dc.titleHPV VACCINE - AN EVALUATION OF THE EVIDENCE SUPPORTING ITS USEen_GB
dc.contributor.authorDallred, Carolen_US
dc.contributor.authorDains, Joyceen_US
dc.author.detailsCarol Dallred, RNC MSN WHCNP, Advanced Practice Nurse, The University of Texas M. D. Anderson Cancer Center, Houston, Texas, USA, email: csdallre@mdanderson.org; Joyce Dains, DrPH, JD, RN, FNP, BC, NAPen_US
dc.identifier.urihttp://hdl.handle.net/10755/165214-
dc.description.abstractCervical cancer is the second most common cancer in women in the world and, the American Cancer Society predicts that there will be about 9,710 new cases of invasive cervical cancer in the US with about 3,700 deaths from this disease in 2006. The use of the pap smear over the last four decades has resulted in a 70% reduction in the morbidity and mortality of cervical cancer. Yet 1.7 billion dollars is spent in the U.S. annually on cervical cancer treatment. Additional research over the last 30 years has indicated that HPV must be present in order for cervical cancer to occur. During the past year an HPV vaccine was approved by the FDA for use in females between age 11 and 26. Is the most cost effective way to reduce the burden of cervical cancer in all populations prevention of the disease itself through vaccination against HPV (Human Papillomavirus)? The purpose of this project is to provide outpatient nurses and advanced practice nurses, involved in cervical cancer prevention, evidence about the effectiveness and tolerability of the HPV vaccine and its use in clinical practice. A comprehensive exploration of the online databases CINAHL and PubMed was executed using the following search terms: cervical cancer, HPV, vaccine, effectiveness, tolerability, administration of vaccine, and side effects. A summary table was developed describing evidence of populations studied, research designs, and outcomes and relevant findings that may be applied to practice. The literature revealed that extensive data is available on the topic due to large research studies regarding the target populations and HPV vaccine. Further research regarding use in males and development of multivalent vaccines still needs to be completed. The results from this evidence-based practice activity will be presented with suggestions for nursing practice guidelines regarding the use of current and future HPV vaccines.en_GB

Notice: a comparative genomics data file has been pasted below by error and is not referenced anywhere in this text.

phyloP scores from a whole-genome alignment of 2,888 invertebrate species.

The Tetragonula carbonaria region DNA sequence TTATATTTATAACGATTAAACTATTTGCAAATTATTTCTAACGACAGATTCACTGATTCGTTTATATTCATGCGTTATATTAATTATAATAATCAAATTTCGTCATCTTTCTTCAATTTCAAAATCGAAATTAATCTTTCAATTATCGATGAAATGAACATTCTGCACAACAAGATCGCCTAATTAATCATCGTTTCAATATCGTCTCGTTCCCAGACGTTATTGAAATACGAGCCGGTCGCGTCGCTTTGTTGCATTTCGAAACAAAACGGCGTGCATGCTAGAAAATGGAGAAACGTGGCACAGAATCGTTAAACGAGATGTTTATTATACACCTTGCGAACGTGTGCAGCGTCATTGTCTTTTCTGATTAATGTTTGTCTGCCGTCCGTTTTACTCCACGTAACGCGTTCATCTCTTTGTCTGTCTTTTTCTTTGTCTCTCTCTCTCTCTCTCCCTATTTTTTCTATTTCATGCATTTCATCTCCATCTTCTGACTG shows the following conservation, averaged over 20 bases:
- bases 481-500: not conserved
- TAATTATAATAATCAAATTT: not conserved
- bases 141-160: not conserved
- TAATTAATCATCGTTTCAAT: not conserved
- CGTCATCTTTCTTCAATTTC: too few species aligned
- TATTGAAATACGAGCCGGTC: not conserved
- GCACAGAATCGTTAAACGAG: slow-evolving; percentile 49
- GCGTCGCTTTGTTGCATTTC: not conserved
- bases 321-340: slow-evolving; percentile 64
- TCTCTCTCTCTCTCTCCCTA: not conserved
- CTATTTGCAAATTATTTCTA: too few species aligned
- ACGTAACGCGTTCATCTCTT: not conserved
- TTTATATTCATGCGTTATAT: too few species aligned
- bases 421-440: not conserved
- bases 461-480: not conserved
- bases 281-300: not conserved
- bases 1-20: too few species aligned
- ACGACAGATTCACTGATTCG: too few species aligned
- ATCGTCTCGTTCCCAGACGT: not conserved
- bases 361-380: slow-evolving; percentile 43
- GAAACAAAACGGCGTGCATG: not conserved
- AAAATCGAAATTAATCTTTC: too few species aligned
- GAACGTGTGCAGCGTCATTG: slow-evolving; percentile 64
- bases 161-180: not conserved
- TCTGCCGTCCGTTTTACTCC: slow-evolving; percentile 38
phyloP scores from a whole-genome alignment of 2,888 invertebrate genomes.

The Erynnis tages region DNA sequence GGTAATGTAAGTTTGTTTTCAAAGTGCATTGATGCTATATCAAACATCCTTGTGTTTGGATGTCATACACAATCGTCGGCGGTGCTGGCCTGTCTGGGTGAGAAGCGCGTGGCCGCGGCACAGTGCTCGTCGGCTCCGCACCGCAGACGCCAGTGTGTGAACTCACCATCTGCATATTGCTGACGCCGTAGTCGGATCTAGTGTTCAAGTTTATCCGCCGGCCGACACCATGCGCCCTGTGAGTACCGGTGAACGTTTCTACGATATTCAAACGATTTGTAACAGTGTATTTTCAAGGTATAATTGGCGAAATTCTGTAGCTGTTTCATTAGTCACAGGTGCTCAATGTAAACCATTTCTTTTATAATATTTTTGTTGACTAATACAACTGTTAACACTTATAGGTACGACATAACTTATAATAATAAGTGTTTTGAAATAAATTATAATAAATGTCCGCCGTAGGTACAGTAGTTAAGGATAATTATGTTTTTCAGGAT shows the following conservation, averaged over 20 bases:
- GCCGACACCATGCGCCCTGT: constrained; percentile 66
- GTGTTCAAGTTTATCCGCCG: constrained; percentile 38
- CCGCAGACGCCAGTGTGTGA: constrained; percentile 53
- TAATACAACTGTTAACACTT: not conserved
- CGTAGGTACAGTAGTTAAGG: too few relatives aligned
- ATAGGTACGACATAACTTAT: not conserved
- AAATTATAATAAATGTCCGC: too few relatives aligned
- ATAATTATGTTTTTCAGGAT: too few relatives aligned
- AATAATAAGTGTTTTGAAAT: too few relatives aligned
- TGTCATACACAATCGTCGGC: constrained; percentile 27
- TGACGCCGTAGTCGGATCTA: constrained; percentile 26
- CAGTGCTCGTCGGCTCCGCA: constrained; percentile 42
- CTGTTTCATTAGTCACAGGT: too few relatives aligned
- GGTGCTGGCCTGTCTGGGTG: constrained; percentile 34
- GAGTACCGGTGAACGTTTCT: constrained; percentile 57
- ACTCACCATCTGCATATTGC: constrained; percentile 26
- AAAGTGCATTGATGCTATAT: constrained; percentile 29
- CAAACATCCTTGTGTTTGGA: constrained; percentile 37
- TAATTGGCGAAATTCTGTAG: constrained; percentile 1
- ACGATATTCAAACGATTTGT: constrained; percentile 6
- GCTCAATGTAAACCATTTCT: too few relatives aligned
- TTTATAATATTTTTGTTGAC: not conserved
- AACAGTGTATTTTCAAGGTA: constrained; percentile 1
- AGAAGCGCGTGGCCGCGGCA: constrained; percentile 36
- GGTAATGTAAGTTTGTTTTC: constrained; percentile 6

dc.date.available2011-10-27T12:14:32Z-
dc.date.issued2011-10-27en_GB
dc.date.accessioned2011-10-27T12:14:32Z-
dc.conference.date2007en_US
dc.conference.name32nd Annual Oncology Nursing Society Congressen_US
dc.conference.hostOncology Nursing Societyen_US
dc.conference.locationLas Vegas, Nevada, USAen_US
dc.description.noteThis is an abstract-only submission. If the author has submitted a full-text item based on this abstract, you may find it by browsing the Virginia Henderson Global Nursing e-Repository by author. If author contact information is available in this abstract, please feel free to contact him or her with your queries regarding this submission. Alternatively, please contact the conference host, journal, or publisher (according to the circumstance) for further details regarding this item. If a citation is listed in this record, the item has been published and is available via open-access avenues or a journal/database subscription. Contact your library for assistance in obtaining the as-published article.-